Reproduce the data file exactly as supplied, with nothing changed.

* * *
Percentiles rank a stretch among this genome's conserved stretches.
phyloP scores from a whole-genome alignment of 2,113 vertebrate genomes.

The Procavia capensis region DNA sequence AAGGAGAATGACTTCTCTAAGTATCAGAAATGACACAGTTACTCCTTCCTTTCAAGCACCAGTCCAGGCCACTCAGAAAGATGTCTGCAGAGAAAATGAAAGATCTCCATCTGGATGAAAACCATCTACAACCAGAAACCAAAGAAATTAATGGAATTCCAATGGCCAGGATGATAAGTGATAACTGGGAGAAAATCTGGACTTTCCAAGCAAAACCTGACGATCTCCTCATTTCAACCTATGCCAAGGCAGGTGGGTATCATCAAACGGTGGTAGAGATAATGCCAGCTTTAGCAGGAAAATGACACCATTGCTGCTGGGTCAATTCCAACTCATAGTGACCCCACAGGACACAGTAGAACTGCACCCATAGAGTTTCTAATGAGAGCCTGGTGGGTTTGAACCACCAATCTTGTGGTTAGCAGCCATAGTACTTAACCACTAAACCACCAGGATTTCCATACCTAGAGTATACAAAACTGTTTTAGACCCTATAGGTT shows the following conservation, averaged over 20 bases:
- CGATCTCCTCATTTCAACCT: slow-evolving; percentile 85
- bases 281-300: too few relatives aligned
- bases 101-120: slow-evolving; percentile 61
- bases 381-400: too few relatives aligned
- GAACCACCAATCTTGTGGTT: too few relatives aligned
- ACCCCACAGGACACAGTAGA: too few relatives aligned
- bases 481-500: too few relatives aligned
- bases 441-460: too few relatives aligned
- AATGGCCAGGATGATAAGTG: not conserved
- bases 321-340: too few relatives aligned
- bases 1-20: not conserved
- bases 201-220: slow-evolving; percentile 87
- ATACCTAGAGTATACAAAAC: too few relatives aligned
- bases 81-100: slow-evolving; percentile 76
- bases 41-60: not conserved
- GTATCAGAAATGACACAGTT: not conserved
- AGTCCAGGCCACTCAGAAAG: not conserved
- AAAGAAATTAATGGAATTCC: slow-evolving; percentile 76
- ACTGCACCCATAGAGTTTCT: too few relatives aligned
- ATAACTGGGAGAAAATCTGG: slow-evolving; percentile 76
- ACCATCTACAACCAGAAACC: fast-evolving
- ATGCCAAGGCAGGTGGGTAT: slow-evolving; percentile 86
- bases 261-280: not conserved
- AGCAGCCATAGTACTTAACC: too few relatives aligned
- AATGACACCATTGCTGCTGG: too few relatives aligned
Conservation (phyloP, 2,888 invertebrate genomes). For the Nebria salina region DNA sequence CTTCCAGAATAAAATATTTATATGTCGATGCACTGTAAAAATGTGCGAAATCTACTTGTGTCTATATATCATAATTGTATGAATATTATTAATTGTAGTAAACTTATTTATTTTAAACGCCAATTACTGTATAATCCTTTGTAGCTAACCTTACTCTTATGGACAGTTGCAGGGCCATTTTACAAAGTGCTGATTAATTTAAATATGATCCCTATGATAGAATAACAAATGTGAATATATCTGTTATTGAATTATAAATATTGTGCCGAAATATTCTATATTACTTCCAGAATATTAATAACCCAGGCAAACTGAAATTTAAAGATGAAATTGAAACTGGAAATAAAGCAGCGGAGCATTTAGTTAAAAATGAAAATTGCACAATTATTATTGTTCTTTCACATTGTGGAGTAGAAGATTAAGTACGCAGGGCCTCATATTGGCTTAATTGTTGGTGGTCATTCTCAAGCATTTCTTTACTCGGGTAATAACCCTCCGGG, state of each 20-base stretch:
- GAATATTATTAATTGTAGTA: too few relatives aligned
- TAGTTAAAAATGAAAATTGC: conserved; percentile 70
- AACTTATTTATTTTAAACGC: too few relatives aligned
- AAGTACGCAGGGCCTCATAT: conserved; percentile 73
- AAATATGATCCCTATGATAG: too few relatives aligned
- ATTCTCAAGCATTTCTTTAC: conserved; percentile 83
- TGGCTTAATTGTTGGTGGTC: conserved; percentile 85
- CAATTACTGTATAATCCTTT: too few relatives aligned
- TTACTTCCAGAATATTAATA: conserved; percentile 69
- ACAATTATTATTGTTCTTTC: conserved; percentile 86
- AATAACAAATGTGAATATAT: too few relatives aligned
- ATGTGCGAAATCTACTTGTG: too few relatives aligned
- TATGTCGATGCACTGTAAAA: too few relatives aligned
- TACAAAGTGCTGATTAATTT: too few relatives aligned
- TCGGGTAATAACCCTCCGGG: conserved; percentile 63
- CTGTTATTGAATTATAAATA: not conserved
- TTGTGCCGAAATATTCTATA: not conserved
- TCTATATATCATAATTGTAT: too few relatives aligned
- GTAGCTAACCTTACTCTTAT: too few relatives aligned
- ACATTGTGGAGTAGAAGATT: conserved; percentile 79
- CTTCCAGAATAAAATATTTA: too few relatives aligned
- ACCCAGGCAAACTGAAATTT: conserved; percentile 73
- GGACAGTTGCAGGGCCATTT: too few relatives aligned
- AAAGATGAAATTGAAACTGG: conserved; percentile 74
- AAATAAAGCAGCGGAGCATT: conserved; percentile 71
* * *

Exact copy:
Percentiles rank a stretch among this genome's conserved stretches.
phyloP scores from a whole-genome alignment of 2,113 vertebrate genomes.

The Procavia capensis region DNA sequence AAGGAGAATGACTTCTCTAAGTATCAGAAATGACACAGTTACTCCTTCCTTTCAAGCACCAGTCCAGGCCACTCAGAAAGATGTCTGCAGAGAAAATGAAAGATCTCCATCTGGATGAAAACCATCTACAACCAGAAACCAAAGAAATTAATGGAATTCCAATGGCCAGGATGATAAGTGATAACTGGGAGAAAATCTGGACTTTCCAAGCAAAACCTGACGATCTCCTCATTTCAACCTATGCCAAGGCAGGTGGGTATCATCAAACGGTGGTAGAGATAATGCCAGCTTTAGCAGGAAAATGACACCATTGCTGCTGGGTCAATTCCAACTCATAGTGACCCCACAGGACACAGTAGAACTGCACCCATAGAGTTTCTAATGAGAGCCTGGTGGGTTTGAACCACCAATCTTGTGGTTAGCAGCCATAGTACTTAACCACTAAACCACCAGGATTTCCATACCTAGAGTATACAAAACTGTTTTAGACCCTATAGGTT shows the following conservation, averaged over 20 bases:
- CGATCTCCTCATTTCAACCT: slow-evolving; percentile 85
- bases 281-300: too few relatives aligned
- bases 101-120: slow-evolving; percentile 61
- bases 381-400: too few relatives aligned
- GAACCACCAATCTTGTGGTT: too few relatives aligned
- ACCCCACAGGACACAGTAGA: too few relatives aligned
- bases 481-500: too few relatives aligned
- bases 441-460: too few relatives aligned
- AATGGCCAGGATGATAAGTG: not conserved
- bases 321-340: too few relatives aligned
- bases 1-20: not conserved
- bases 201-220: slow-evolving; percentile 87
- ATACCTAGAGTATACAAAAC: too few relatives aligned
- bases 81-100: slow-evolving; percentile 76
- bases 41-60: not conserved
- GTATCAGAAATGACACAGTT: not conserved
- AGTCCAGGCCACTCAGAAAG: not conserved
- AAAGAAATTAATGGAATTCC: slow-evolving; percentile 76
- ACTGCACCCATAGAGTTTCT: too few relatives aligned
- ATAACTGGGAGAAAATCTGG: slow-evolving; percentile 76
- ACCATCTACAACCAGAAACC: fast-evolving
- ATGCCAAGGCAGGTGGGTAT: slow-evolving; percentile 86
- bases 261-280: not conserved
- AGCAGCCATAGTACTTAACC: too few relatives aligned
- AATGACACCATTGCTGCTGG: too few relatives aligned
Conservation (phyloP, 2,888 invertebrate genomes). For the Nebria salina region DNA sequence CTTCCAGAATAAAATATTTATATGTCGATGCACTGTAAAAATGTGCGAAATCTACTTGTGTCTATATATCATAATTGTATGAATATTATTAATTGTAGTAAACTTATTTATTTTAAACGCCAATTACTGTATAATCCTTTGTAGCTAACCTTACTCTTATGGACAGTTGCAGGGCCATTTTACAAAGTGCTGATTAATTTAAATATGATCCCTATGATAGAATAACAAATGTGAATATATCTGTTATTGAATTATAAATATTGTGCCGAAATATTCTATATTACTTCCAGAATATTAATAACCCAGGCAAACTGAAATTTAAAGATGAAATTGAAACTGGAAATAAAGCAGCGGAGCATTTAGTTAAAAATGAAAATTGCACAATTATTATTGTTCTTTCACATTGTGGAGTAGAAGATTAAGTACGCAGGGCCTCATATTGGCTTAATTGTTGGTGGTCATTCTCAAGCATTTCTTTACTCGGGTAATAACCCTCCGGG, state of each 20-base stretch:
- GAATATTATTAATTGTAGTA: too few relatives aligned
- TAGTTAAAAATGAAAATTGC: conserved; percentile 70
- AACTTATTTATTTTAAACGC: too few relatives aligned
- AAGTACGCAGGGCCTCATAT: conserved; percentile 73
- AAATATGATCCCTATGATAG: too few relatives aligned
- ATTCTCAAGCATTTCTTTAC: conserved; percentile 83
- TGGCTTAATTGTTGGTGGTC: conserved; percentile 85
- CAATTACTGTATAATCCTTT: too few relatives aligned
- TTACTTCCAGAATATTAATA: conserved; percentile 69
- ACAATTATTATTGTTCTTTC: conserved; percentile 86
- AATAACAAATGTGAATATAT: too few relatives aligned
- ATGTGCGAAATCTACTTGTG: too few relatives aligned
- TATGTCGATGCACTGTAAAA: too few relatives aligned
- TACAAAGTGCTGATTAATTT: too few relatives aligned
- TCGGGTAATAACCCTCCGGG: conserved; percentile 63
- CTGTTATTGAATTATAAATA: not conserved
- TTGTGCCGAAATATTCTATA: not conserved
- TCTATATATCATAATTGTAT: too few relatives aligned
- GTAGCTAACCTTACTCTTAT: too few relatives aligned
- ACATTGTGGAGTAGAAGATT: conserved; percentile 79
- CTTCCAGAATAAAATATTTA: too few relatives aligned
- ACCCAGGCAAACTGAAATTT: conserved; percentile 73
- GGACAGTTGCAGGGCCATTT: too few relatives aligned
- AAAGATGAAATTGAAACTGG: conserved; percentile 74
- AAATAAAGCAGCGGAGCATT: conserved; percentile 71